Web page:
High definition voice is about audio quality much in the same way that HD on our televisions is about picture quality. How does high definition voice work, though, and why is it important?
Well, have you ever said any of these things while on a call:
“Hello, hello, hello, are you still there…”
“You’re breaking up there. Can you hear me? I can’t hear you…”
“I can’t really hear you – it sounds like you’re underwater…”
“Can you say that again as I didn’t really catch it – it’s a really bad line…”
You have probably said them all at some stage. High definition voice improves the quality of audio to reduce the probability of you being in the situations above again.
How Does High Definition Voice Work?
High definition voice uses wideband audio technology. In simple terms, this makes the audio on your voice call sound more like a real life voice.
Messenger apps and other platforms achieve high definition voice by increasing the frequency that voice calls are transmitted on and raising the number of audio samples per second.
High definition voice is transmitted between 50 Hz and 7kHz. You can follow the link if you want to find out more about what that means technically. From a user point of view, it is not only higher than standard audio, it is also closer to the frequency of our voices. When we speak in-person, our voices are usually in the range 80Hz and 14 kHz.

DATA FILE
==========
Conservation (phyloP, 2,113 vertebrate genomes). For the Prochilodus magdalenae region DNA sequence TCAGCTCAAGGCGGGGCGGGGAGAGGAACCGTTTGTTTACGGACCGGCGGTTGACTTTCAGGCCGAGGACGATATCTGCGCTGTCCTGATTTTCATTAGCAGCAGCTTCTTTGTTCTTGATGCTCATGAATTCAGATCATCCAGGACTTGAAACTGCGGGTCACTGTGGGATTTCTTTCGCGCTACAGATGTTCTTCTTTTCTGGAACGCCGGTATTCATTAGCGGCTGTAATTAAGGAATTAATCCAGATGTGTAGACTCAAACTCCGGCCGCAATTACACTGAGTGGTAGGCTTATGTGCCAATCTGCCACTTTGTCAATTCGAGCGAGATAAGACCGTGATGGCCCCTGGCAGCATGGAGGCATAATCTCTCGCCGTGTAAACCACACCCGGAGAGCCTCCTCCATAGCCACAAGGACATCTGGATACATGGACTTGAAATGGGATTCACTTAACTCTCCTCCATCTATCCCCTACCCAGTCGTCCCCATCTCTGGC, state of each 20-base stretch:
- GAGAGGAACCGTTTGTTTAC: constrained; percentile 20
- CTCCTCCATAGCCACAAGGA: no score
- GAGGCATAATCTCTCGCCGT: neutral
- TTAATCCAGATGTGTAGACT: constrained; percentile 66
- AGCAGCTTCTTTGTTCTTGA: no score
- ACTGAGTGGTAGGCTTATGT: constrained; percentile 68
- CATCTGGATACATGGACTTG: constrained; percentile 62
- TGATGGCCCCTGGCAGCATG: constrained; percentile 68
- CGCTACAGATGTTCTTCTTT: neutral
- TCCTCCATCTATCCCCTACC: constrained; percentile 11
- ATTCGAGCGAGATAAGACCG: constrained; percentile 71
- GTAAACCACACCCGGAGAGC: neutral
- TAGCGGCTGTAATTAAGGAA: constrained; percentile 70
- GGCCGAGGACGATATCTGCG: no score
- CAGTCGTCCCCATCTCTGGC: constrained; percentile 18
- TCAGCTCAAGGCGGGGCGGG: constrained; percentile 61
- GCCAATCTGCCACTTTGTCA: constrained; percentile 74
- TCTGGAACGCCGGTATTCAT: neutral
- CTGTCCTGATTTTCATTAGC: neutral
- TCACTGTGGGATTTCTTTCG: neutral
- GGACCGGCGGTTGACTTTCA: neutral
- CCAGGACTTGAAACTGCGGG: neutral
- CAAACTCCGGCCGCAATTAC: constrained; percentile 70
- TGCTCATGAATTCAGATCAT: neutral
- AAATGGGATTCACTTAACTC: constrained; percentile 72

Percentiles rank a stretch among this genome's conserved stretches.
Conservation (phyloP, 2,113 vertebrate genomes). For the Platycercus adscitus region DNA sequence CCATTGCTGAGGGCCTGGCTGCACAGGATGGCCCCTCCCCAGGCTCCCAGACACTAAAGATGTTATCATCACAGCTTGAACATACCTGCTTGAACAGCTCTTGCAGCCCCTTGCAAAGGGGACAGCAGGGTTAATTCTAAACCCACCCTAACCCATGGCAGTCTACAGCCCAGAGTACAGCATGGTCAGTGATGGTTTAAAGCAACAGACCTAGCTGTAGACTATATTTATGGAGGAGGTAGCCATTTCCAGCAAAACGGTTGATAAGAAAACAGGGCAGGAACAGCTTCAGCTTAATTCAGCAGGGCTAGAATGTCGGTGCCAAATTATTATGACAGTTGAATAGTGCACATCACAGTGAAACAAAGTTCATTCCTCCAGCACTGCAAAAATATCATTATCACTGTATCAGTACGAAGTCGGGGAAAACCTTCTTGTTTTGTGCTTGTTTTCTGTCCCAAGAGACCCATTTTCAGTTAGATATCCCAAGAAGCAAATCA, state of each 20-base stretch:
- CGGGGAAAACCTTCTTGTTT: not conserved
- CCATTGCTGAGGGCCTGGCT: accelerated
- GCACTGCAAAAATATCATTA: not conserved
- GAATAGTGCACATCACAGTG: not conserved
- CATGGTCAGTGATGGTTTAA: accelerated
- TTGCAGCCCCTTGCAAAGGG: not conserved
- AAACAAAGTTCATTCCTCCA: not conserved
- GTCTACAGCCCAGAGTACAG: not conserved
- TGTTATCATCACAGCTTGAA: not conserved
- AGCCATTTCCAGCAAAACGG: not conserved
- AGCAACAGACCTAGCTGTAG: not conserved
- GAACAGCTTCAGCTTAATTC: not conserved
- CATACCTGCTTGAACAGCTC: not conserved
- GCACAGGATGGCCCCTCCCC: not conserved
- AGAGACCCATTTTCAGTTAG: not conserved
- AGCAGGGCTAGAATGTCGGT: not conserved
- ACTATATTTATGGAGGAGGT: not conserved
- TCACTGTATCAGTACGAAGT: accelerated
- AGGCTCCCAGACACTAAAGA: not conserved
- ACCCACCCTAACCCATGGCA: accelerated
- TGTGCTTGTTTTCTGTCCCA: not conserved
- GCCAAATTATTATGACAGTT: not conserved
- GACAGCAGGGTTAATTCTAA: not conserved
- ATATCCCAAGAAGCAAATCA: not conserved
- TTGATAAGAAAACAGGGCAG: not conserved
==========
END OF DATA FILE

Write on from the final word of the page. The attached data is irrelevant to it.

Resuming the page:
In terms of audio samples, high definition voice uses double the number of a standard call. This gives more detail, depth, and clarity to the audio.
So, what does this mean in practice? Here are the things you can expect when using high definition voice:
- Less muffled– calls sound less muffled, and it doesn’t sound like the person you are talking to is underwater.
- Easier to make out difficult to hear sounds– it is easier to make out sounds that are sometimes difficult to hear on standard quality audio. This includes “f” and “s” sounds.
- Reduced background noise– there is less background noise making it more practical in real-life situations. After all, we are not always able to make calls in locations that are almost silent.
- More life-like– the audio also sounds richer as well as being clearer. As a result, it sounds more like a voice when talking to someone in-person.
- More consistent– calls are less likely to break up or drop.
- Low volume voices are clearer– it is easier to hear low volume voices.
- Easier to distinguish voices– it is easier to distinguish different voices too. This is particularly helpful when you are on a group call or conference call and you have multiple speakers who sometimes talk over the top of each other.
- Easier to understand accents– again, this is particularly helpful when on group calls.
- Listening is easier– so there is less need to really concentrate on the audio, leaving you to concentrate on the content
High definition voice is something you should consider as a minimum standard. After all, the voices you hear on a call should sound as close to an in-person conversation as possible.